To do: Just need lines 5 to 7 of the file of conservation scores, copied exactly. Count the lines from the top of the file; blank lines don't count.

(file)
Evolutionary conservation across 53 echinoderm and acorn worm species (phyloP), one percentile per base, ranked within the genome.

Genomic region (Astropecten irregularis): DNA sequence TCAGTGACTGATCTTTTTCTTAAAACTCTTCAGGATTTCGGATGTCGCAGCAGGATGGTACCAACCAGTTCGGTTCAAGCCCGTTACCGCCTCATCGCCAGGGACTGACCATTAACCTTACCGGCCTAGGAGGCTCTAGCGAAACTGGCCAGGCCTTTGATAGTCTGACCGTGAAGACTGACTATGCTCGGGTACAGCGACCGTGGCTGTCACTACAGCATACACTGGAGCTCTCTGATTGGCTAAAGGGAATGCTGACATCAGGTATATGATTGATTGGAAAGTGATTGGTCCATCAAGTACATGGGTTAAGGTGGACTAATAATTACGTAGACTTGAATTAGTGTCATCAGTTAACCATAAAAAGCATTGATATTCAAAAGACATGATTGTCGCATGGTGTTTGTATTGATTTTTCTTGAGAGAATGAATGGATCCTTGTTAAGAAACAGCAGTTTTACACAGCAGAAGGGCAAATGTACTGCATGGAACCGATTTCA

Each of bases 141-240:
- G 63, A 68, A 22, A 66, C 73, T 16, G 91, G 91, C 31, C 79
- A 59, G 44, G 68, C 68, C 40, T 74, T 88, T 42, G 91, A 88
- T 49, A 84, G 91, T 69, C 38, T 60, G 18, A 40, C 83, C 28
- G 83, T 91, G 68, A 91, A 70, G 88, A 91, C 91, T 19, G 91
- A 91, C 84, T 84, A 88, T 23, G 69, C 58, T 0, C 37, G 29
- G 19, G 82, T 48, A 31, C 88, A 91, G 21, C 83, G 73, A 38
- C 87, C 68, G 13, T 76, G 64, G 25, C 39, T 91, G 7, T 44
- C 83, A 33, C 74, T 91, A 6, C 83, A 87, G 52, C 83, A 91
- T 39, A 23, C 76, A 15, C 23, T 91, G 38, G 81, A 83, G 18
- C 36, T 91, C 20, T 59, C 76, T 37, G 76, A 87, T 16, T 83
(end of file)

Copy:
- A 59, G 44, G 68, C 68, C 40, T 74, T 88, T 42, G 91, A 88
- T 49, A 84, G 91, T 69, C 38, T 60, G 18, A 40, C 83, C 28
- G 83, T 91, G 68, A 91, A 70, G 88, A 91, C 91, T 19, G 91